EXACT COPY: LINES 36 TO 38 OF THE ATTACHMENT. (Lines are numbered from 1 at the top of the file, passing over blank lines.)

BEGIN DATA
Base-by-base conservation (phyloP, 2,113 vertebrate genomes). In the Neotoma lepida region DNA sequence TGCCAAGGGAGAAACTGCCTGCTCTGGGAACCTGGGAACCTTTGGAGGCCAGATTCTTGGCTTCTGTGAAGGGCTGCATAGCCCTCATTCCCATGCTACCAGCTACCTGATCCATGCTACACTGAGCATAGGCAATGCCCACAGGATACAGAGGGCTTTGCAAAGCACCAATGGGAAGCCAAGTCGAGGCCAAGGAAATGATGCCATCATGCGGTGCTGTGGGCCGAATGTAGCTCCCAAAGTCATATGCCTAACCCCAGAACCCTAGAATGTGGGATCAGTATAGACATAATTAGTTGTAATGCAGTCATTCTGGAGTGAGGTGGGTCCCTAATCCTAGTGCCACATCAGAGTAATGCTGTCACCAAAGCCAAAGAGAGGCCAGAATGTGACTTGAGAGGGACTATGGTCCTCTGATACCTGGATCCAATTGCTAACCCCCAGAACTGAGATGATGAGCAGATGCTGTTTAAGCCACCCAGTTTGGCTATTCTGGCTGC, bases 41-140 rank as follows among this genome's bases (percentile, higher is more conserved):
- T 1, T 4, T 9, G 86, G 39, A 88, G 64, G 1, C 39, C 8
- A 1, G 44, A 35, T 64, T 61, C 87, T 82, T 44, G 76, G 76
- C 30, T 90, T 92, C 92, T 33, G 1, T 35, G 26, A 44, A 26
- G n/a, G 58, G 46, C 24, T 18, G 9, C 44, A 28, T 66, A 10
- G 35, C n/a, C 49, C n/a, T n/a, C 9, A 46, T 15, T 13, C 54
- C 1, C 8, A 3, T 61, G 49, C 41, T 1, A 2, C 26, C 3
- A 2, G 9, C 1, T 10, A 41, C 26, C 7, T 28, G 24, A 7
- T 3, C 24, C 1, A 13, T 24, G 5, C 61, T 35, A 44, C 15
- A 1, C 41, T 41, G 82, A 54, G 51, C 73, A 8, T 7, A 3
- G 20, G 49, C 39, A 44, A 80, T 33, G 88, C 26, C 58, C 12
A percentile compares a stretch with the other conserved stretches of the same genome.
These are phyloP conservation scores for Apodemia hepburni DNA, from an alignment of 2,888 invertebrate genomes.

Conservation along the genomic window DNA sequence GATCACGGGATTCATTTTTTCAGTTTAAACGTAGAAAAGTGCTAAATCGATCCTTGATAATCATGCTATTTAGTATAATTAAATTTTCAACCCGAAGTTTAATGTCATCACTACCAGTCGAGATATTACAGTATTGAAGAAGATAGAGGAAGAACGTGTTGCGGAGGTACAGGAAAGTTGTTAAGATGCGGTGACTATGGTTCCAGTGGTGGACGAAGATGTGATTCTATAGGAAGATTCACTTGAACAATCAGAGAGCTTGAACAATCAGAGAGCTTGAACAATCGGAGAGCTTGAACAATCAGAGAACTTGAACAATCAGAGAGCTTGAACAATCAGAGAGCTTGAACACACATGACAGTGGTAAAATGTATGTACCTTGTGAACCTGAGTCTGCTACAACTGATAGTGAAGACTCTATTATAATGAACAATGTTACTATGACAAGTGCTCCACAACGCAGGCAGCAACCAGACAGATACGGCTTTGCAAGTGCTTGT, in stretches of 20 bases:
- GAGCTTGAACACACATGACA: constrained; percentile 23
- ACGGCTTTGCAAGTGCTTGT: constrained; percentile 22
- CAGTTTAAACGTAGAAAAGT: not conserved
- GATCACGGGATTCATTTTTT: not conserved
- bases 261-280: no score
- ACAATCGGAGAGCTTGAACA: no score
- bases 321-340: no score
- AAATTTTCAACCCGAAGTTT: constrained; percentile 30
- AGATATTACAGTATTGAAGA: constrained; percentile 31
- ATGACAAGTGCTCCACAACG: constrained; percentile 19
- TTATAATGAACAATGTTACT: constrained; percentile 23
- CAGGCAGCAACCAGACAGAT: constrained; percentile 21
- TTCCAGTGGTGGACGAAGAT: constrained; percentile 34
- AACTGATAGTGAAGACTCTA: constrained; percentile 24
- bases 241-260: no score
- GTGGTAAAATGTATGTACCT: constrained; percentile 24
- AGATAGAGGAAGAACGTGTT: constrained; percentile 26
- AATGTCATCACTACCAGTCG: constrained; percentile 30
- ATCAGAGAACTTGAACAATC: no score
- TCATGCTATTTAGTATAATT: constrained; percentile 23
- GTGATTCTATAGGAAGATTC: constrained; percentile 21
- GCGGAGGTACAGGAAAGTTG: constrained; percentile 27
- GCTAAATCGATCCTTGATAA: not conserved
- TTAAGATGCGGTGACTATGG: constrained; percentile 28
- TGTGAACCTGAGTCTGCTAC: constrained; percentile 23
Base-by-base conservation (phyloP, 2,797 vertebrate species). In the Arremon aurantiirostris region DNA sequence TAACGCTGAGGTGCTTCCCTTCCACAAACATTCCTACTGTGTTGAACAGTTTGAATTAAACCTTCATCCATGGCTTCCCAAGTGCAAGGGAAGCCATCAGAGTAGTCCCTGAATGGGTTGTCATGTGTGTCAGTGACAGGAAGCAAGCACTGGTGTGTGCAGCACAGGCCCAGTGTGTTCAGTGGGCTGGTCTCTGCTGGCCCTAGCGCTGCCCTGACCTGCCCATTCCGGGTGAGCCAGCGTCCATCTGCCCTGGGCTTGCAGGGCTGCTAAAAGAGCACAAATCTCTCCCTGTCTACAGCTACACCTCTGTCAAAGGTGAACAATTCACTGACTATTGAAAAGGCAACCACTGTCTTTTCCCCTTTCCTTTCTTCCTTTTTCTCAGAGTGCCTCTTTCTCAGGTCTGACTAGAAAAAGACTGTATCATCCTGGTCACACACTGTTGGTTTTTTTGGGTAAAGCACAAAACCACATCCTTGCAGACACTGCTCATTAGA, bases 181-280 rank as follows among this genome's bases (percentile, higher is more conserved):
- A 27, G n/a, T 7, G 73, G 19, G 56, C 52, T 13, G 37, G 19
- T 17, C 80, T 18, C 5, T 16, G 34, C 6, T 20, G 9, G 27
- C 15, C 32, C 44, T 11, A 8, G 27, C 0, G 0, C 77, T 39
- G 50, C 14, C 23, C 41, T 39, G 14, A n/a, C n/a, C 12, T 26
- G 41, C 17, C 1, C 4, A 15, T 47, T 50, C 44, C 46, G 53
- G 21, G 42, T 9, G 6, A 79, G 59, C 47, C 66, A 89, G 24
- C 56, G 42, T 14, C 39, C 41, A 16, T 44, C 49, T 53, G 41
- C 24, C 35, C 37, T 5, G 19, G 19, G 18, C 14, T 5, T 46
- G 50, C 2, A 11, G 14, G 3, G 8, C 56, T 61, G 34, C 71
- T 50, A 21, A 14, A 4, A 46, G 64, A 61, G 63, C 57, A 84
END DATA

- GCGGAGGTACAGGAAAGTTG: constrained; percentile 27
- GCTAAATCGATCCTTGATAA: not conserved
- TTAAGATGCGGTGACTATGG: constrained; percentile 28